Easter and the reception of Holy Communion brings to mind how the Eucharist and the sacraments need to be the centrality of our faith. The Eucharist is “the source and summit of the Christian life” and interconnected and bound up with the other sacraments (Catechism of the Catholic Church, #132), the Easter season is a good time to think about the other days and feasts of the year that help recall and focus on the sacraments in our life. With our baptism we become adopted children of God, branches grafted onto the True Vine to become part of Christ’s family. The sacraments are part of that sap, the lifeblood, that keeps us alive and connected in our family life in Christ. We are abiding and remaining in Christ through the daily graces of the sacraments.

The sacraments are an integral part of our family life, but often they can often fall in the background. Putting the different sacraments front and center on certain days of the year help remind us to focus on these gifts of Christ and His Church.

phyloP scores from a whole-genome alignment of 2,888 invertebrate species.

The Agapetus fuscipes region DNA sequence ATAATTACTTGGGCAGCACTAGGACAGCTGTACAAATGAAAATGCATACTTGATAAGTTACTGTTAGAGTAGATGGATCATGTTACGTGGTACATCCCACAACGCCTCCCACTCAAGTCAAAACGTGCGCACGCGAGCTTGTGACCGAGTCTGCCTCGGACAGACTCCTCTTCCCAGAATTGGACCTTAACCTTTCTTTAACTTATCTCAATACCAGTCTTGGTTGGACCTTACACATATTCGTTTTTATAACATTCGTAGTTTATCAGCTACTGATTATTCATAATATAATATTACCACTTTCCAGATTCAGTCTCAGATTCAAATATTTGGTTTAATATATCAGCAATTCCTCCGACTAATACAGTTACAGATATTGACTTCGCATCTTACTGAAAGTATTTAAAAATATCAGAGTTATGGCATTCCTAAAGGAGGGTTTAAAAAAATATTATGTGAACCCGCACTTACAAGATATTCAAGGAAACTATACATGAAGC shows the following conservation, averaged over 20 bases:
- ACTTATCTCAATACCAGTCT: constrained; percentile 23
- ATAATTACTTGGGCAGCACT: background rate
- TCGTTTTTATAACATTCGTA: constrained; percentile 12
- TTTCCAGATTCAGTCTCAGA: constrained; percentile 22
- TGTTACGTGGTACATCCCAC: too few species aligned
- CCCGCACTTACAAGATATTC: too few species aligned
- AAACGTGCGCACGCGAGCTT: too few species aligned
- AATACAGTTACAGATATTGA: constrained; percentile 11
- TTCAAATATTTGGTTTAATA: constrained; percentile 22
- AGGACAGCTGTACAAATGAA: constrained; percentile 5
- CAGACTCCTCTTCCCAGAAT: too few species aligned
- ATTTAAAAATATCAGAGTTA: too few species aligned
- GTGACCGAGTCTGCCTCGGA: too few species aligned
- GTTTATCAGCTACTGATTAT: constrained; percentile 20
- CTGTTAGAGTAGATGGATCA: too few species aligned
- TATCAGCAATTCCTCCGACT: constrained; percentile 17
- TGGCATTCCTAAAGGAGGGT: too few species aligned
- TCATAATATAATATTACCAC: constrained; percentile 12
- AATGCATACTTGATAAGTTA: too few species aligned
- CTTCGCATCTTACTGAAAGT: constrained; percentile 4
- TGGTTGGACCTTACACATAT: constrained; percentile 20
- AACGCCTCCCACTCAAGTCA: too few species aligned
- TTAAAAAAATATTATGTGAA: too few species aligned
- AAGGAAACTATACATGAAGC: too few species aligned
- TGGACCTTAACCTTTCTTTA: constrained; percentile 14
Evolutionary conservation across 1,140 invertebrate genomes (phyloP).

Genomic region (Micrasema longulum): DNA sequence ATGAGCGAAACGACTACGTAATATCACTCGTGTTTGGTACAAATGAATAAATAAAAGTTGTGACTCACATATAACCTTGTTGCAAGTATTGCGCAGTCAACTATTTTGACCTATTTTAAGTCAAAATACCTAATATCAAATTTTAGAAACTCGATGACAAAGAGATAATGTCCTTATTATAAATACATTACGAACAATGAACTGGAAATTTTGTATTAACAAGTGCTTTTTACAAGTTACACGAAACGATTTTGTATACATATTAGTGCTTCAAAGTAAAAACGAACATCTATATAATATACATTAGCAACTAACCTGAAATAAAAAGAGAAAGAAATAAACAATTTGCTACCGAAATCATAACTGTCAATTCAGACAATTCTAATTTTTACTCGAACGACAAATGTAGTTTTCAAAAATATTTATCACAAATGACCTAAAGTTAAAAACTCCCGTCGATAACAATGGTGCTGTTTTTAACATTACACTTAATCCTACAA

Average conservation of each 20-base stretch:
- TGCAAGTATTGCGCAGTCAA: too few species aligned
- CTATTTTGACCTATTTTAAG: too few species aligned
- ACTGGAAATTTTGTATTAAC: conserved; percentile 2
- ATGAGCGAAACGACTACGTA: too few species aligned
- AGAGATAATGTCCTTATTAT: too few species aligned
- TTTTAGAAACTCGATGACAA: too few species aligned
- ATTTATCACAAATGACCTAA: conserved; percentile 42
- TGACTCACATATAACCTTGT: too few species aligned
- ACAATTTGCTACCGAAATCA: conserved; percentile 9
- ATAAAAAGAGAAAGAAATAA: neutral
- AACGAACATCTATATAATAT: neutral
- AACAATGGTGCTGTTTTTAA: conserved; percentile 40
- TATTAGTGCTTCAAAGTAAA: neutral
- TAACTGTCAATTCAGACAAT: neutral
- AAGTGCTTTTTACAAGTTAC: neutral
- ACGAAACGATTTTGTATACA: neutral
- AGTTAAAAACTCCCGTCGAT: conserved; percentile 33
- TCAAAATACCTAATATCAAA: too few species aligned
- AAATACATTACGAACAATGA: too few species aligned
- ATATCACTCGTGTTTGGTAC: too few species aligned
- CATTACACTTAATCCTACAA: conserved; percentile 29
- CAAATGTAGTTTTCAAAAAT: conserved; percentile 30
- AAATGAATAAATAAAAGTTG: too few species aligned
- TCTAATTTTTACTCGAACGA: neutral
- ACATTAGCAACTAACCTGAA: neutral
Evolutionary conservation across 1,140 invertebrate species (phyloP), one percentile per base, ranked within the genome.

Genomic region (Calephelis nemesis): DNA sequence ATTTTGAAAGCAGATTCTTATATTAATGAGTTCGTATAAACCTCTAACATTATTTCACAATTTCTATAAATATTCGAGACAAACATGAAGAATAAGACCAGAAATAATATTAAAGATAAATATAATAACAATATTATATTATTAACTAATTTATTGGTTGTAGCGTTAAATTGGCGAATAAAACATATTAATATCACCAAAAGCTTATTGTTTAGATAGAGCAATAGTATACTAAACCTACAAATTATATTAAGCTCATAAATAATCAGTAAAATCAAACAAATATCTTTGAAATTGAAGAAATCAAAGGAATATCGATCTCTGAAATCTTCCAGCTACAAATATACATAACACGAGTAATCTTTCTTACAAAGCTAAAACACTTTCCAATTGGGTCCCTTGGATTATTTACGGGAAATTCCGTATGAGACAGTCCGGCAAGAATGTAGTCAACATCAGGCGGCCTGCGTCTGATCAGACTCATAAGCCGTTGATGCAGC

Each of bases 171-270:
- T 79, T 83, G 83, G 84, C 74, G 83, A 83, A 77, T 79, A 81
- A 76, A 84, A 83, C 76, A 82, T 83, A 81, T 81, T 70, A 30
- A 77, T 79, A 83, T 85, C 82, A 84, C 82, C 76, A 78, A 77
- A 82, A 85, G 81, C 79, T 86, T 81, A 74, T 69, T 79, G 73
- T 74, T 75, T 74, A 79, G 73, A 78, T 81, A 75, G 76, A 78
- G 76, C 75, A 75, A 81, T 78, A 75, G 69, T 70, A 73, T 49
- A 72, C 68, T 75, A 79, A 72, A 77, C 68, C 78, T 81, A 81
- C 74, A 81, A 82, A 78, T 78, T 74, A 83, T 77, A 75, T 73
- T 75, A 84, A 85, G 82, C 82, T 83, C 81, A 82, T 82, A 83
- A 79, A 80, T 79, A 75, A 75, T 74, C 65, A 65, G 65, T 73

What I’m advocating is not necessarily a formal nor elaborate focus on the sacraments, but finding opportunities where we can discuss the feast or the Gospel of the day and the connections with certain aspects of the sacraments. This could be in very small ways, like in context of discussions at meals or while driving in the car. Of particular interest to the children is the relating of the past events, especially stories of their own baptism and their parents’ wedding day, since they were either too young or not present at the time.

This can also become an ongoing project for the family. A framed list of all the family members and the dates of their reception of the Sacraments of Initiation can be a centerpiece in the home, or placed near the family prayer table or oratory.